Reviewed by Karen Langley
The city of Paris exerts an eternal fascination; chic and glamorous, the haunt of revolutionaries and intellectuals, and stuffed with romance, it can be many things to many people. There are claims that it’s known as the City of Light because of its leading role during the Age of Enlightenment, or simply because it was one of the first cities to adopt gas street lighting. However, Rupert Christiansen’s intriguing new book takes a look at another aspect – the transformation of a grubby, mediaeval city into a modern metropolis full of wide open spaces; and mostly as a result of the efforts of one man – Baron Haussmann.
City of Light is part of the Landmark Library, a series of books brought out by Head of Zeus which aim to record various “achievements of humankind” over the centuries. However, this volume is particularly impressive, as although it sets out to chart the changes which took place to take the city from its squalid state into an exemplary piece of modern planning, it goes much further.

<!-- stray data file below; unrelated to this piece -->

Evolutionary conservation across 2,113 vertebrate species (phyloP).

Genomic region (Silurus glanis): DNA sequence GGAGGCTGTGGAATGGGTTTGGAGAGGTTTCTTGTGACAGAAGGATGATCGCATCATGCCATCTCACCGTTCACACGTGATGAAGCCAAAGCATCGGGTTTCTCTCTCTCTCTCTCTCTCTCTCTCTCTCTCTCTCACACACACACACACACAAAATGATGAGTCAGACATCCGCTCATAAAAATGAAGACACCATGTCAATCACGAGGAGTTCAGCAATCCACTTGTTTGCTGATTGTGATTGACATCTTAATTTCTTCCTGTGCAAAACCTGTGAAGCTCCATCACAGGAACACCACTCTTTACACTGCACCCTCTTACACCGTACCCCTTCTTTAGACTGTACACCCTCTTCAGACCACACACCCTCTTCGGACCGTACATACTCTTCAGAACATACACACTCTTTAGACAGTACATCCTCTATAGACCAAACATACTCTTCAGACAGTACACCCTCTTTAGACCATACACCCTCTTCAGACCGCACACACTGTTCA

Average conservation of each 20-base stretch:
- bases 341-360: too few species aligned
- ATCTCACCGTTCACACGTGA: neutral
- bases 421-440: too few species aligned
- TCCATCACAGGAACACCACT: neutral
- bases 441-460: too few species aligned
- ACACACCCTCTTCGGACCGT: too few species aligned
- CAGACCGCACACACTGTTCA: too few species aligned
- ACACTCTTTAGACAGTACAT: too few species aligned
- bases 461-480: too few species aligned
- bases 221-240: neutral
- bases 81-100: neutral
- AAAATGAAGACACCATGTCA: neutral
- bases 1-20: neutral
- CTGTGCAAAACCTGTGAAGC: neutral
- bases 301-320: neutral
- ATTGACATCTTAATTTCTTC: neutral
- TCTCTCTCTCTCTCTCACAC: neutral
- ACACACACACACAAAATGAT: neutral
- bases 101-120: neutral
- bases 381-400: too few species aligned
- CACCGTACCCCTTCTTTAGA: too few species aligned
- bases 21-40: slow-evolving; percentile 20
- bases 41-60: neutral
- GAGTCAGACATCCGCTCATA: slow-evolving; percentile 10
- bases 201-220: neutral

The changes to Paris took place under the aegis of Emperor Napoleon III during the country’s Second Empire (and a brief look at any online source will reveal how complex France’s political state has been through the centuries). Interestingly, I’d always understood that much of the motivation for the ripping down of the slums and the building of the wide open roads was as a result of the French Revolutions that had gone before; the argument being that it would therefore be much more difficult for the kind of insurgencies which relied on street fighting (although as will be seen in this book, that did not hold true…). However, Christiansen opines that this was not necessarily the case, and that in fact the improvements came as much from Haussmann’s OCD and his desire for a clean and modern city. On the latter’s dramatic actions on the Ile de la Cite, for example, Christiansen comments: